The Google Memo and Bro Science

The Google Memo and Bro Science October 5, 2017

There's No Science Like Bro Science
There’s No Science Like Bro Science

It’s time we acknowledge that science is still being used to denigrate women.

Bro Science

The brouhaha over the Google memo stoked the paranoia of all the science bros: right-wing dung nozzle Quillette ran an article called “The Google Memo: Four Scientists Respond,” in which the Google memo got dusted off and praised for its bravery in speaking truth to the politically-correct powers that be. Anyone not quite as infatuated with the pseudoscience of evolutionary psychology as Quillette‘s editors should have been amused by the debunking of the shoddy science in the Google memo by various sites. But the question remains: do evolutionary psychologists misuse science, or is science by definition prone to misuse?

In Slate magazine, Chanda Prescod-Weinstein wrote an article called, “Stop Equating ‘Science’ With Truth,” questioning the myth that science is bias-free and completely neutral when it comes to sexist ideas. The idea that science cuts through prejudice to get to the Truth is simply false, says Prescod-Weinstein: Science’s greatest myth is that it doesn’t encode bias and is always self-correcting. In fact, science has often made its living from encoding and justifying bias, and refusing to do anything about the fact that the data says something’s wrong.

Evidence is Magic!

I’ve always called the idea that scientists and science fans “just follow the evidence” a piece of self-serving dogma that shows more intellectual dishonesty than objectivity. That facts and evidence have some sort of power to transcend cultural context and bias is truly magical thinking. If we concede that scientists often correct the work of previous researchers, let’s also admit that far more often, shoddy or biased research survives because it panders to the prejudices of an institution and system that inherently advantage males. The history of science is the history of research objectives in a male-dominated society. Says Prescod-Weinstein:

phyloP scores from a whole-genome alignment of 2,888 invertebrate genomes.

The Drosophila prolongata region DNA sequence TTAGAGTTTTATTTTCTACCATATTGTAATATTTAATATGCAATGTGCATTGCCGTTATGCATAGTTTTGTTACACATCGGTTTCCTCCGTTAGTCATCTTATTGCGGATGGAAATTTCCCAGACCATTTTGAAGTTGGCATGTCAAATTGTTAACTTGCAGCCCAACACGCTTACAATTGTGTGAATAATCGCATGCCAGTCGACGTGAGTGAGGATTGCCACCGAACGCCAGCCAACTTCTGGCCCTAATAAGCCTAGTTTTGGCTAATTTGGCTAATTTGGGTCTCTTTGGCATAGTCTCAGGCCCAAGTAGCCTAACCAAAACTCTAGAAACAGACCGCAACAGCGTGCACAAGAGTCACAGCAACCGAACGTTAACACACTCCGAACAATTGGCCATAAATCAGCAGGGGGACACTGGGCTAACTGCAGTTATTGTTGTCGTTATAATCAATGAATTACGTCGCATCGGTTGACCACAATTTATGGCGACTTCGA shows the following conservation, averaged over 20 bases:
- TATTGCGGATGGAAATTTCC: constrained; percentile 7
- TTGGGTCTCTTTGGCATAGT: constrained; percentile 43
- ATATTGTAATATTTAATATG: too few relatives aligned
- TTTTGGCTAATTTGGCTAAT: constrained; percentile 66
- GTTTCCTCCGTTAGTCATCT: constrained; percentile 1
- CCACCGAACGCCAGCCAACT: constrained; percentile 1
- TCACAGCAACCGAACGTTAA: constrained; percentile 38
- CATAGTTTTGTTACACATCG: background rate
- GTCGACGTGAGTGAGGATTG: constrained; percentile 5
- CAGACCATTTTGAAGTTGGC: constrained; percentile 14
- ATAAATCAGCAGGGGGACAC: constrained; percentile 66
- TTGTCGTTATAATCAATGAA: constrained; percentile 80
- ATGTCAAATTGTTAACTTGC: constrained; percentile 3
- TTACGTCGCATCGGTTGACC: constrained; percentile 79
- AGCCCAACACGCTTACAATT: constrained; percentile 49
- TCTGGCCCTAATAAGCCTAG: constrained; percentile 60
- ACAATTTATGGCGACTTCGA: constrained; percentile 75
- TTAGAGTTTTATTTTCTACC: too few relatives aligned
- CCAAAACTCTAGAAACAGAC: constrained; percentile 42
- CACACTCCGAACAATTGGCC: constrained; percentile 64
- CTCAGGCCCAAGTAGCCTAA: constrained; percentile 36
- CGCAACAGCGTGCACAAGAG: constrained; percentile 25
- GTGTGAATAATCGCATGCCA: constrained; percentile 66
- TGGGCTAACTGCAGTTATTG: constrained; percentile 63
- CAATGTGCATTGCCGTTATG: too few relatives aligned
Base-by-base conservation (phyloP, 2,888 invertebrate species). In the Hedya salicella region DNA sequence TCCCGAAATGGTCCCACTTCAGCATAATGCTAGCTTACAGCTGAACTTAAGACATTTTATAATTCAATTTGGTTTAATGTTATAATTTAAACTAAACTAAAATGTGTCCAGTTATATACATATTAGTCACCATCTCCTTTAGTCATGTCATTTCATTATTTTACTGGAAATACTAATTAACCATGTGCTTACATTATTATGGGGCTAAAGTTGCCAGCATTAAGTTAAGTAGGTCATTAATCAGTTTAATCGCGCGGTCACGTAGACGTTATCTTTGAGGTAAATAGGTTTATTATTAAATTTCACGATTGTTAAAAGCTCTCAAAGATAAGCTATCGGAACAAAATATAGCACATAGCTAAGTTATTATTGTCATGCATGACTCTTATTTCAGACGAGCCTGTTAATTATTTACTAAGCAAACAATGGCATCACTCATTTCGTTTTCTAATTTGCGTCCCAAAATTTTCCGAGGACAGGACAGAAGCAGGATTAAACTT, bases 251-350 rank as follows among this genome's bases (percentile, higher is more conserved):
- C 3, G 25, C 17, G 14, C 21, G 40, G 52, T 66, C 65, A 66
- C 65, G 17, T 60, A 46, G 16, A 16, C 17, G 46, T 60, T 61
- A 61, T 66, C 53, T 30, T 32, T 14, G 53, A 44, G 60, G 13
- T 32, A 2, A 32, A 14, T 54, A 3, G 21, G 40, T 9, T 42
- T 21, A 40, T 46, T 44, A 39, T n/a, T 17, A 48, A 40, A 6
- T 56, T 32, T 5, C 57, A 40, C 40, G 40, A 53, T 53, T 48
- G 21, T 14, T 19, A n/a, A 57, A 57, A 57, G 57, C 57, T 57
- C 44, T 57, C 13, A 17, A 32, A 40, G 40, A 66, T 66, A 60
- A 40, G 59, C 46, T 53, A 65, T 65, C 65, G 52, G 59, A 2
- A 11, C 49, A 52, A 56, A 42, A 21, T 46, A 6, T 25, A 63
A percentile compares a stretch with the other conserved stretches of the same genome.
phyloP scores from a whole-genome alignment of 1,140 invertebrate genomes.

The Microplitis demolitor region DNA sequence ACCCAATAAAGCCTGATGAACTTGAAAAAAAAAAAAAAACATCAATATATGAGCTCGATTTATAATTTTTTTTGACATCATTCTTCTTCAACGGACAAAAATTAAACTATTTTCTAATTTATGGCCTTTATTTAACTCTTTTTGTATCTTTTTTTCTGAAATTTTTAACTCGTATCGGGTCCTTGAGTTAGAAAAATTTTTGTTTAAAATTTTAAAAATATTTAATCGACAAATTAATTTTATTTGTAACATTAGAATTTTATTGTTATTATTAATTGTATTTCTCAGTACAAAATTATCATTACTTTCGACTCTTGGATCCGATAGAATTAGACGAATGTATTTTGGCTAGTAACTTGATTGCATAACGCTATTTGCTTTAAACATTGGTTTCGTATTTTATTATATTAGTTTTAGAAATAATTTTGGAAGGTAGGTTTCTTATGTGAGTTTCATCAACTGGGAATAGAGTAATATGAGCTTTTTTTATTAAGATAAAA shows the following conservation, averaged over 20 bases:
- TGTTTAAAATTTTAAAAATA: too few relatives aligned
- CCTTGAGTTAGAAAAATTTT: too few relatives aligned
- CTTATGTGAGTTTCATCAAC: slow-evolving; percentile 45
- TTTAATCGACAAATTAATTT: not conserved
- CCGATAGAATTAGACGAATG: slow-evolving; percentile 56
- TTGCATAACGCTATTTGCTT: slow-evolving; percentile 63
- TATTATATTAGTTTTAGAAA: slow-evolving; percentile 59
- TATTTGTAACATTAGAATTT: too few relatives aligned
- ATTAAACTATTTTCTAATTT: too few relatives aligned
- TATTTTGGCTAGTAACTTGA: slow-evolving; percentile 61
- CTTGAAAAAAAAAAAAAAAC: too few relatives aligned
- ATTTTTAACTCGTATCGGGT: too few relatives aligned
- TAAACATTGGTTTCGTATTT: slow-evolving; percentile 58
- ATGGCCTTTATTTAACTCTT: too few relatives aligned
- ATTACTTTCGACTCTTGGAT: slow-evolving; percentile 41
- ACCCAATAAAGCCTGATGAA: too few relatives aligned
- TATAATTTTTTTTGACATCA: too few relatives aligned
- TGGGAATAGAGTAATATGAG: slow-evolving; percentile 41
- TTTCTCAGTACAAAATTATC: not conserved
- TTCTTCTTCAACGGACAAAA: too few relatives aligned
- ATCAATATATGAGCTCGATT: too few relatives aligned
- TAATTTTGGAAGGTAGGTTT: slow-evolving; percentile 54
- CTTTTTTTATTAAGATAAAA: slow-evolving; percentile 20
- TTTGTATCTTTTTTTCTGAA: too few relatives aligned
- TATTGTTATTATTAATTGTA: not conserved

[O]ur scientific educations almost never talk about the invention of whiteness and the invention of race in tandem with the early scientific method which placed a high value on taxonomies—which unsurprisingly and almost certainly not coincidentally supported prevailing social views. The standard history of science that is taught to budding scientists is that during the Enlightenment, Europe went from the dark ages to, well, being enlightened by a more progressive mindset characterized by objective “science.” It is the rare scientific education that includes a simultaneous conversation about the rise of violent, imperialist globalization during the same time period. Very few curricula acknowledge that some European scientific “discoveries” were in fact collations of borrowed indigenous knowledge. And far too many universally call technology progress while failing to acknowledge that it has left us in a dangerously warmed climate. Much of the science that resulted from this system, conducted primarily by white men, is what helped teach us that women were the inferior sex.

Let’s talk about the way we idealize science. If science is so “self-correcting,” why do scientists and scientifically literate laypeople in 2017 still pay lip service to this nonsense? Can there be any more persuasive proof that we don’t “follow evidence where it leads,” but rather lead it where we want it to go?

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